Data, the whole Data, and nothing but the Data … and the Metadata, and the Access to Data
Welcome to the third issue of volume 38 of the IASSIST Quarterly (IQ 38:3, 2014). This issue is unquestionably about data. There are three papers on projects for improving delivery of data to users.
The first paper is ‘Distributing Access to Data, not Data’ by David Schiller from the Institute for Employment Research (IAB) at Nuremberg (Germany) and Richard Welpton at UK Data Archive, University of Essex (UK). They focus on the problem that access to European microdata for researchers is restricted by national borders and the barriers for performing comparative analyses between the member states. The ‘Data without Boundaries’ project now has an initiative to build a ‘European Remote Access Network’ (EuRAN). The problem is that prevention of identifying respondents in the microdata conflicts with the importance for modern research methods of access to detailed data. Some control is necessary and the paper describes remote access as the appropriate answer in the forms of job submission, remote execution, and remote desktop. As an example, one version of secure remote desktop access encrypts pictures of the desktop screens to make secure the transport over the Internet. The authors reference a set of principles for access, e.g., that it is not desirable to physically move data and that access should come through a single point that can access multiple sources of data. The researchers’ need to analyse the data is supported by a ‘Virtual Research Environment’ that includes software for generating and presenting results through the EuRAN project.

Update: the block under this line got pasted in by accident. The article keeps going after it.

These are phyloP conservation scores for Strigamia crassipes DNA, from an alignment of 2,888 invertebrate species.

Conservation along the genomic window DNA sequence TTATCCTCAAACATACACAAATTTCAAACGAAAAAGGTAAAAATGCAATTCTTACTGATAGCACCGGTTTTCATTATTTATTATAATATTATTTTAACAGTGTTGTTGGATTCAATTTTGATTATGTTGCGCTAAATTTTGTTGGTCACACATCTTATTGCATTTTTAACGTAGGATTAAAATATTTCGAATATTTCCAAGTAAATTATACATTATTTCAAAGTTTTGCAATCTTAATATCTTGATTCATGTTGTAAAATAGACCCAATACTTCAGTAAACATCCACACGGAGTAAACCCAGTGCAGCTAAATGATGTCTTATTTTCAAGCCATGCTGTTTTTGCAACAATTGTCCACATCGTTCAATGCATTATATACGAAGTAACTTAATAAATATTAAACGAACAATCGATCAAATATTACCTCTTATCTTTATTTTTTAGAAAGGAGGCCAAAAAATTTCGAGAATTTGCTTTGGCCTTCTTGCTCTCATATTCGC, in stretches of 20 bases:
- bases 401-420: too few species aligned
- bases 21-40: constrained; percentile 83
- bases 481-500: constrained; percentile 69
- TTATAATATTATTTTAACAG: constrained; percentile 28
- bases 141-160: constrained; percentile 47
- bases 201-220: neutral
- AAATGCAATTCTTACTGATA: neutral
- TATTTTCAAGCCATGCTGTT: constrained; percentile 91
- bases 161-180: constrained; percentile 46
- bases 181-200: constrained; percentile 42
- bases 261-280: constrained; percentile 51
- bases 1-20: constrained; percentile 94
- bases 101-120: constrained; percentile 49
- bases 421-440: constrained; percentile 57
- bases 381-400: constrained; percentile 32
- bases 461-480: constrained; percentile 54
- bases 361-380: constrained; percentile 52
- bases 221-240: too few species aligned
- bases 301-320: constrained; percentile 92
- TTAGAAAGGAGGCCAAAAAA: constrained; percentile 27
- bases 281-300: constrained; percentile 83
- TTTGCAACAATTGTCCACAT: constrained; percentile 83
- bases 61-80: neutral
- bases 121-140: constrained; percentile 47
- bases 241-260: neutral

The next paper presents a two-year metadata project based upon two well-known series of studies: the American National Election Study (ANES) and the US General Social Survey (GSS). The goal is to improve their metadata and build demonstration tools to illustrate the value of structured, machine-actionable metadata as reported in ‘Creating Rich, Structured Metadata: Lessons Learned in the Metadata Portal Project’. The authors are Mary Vardigan (Inter-university Consortium for Political and Social Research (ICPSR)), Darrell Donakowski (American National Election Studies (ANES), University of Michigan), Pascal Heus (Metadata Technology North America (MTNA)), Sanda Ionescu (ICPSR), and Julia Rotondo (NORC at University of Chicago). The article reports on their experiences, and also includes recommendations. The National Science Foundation funded the project under the ‘Metadata for Long-standing Large-Scale Social Science Surveys’ (META-SSS) program. ICPSR and ANES are co-distributors of most of the ANES studies while the GSS is co-distributed by NORC, the Roper Center, and ICPSR. In the project metadata tools revealed small differences between supposed identical datasets, for instance in study titles, variable names, etc. The project also decided which types of content to include. Both of the the series are huge collections - as the 58 ANES surveys contain 79,521 variables and the cumulative GSS has 5,558 variables. Marking up this legacy documentation is laborious and time-intensive and the future naturally lies in capturing the metadata at the source. In conclusion, the project learned a great deal about converting legacy documentation and identified several steps for documentation development, including the areas of paradata and versions of datasets. The concept of versions of datasets relates to the solution described in the first paper of not bringing data but access to data to the users.